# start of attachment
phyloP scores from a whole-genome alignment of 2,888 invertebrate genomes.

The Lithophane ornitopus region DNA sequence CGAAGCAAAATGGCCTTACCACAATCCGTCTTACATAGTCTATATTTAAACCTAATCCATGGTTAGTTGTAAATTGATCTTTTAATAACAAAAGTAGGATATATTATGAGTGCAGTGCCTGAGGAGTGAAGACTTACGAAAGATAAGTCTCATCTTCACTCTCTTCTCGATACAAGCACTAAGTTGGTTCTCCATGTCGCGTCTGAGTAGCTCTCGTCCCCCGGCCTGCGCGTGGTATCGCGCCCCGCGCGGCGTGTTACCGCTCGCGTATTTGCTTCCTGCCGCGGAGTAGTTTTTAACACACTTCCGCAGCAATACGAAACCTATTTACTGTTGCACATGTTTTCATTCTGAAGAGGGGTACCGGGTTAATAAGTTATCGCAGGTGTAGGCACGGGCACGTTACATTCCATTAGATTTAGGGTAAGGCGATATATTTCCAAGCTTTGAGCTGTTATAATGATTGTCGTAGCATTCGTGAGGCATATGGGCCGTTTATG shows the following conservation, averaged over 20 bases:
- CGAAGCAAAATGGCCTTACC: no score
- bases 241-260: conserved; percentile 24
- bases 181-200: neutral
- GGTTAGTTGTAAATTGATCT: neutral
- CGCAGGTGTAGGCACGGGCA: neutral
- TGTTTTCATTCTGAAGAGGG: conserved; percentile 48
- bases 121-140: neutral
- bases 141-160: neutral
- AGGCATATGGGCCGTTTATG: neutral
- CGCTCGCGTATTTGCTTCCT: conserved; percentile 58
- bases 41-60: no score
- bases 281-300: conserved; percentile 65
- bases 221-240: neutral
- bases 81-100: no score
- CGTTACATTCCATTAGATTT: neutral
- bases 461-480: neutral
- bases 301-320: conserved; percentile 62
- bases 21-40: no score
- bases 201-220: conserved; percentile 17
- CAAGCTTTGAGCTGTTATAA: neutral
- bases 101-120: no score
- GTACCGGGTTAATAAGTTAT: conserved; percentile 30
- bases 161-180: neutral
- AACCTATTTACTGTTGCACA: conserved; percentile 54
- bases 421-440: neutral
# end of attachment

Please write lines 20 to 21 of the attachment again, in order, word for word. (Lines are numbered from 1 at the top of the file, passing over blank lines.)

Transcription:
- bases 21-40: no score
- bases 201-220: conserved; percentile 17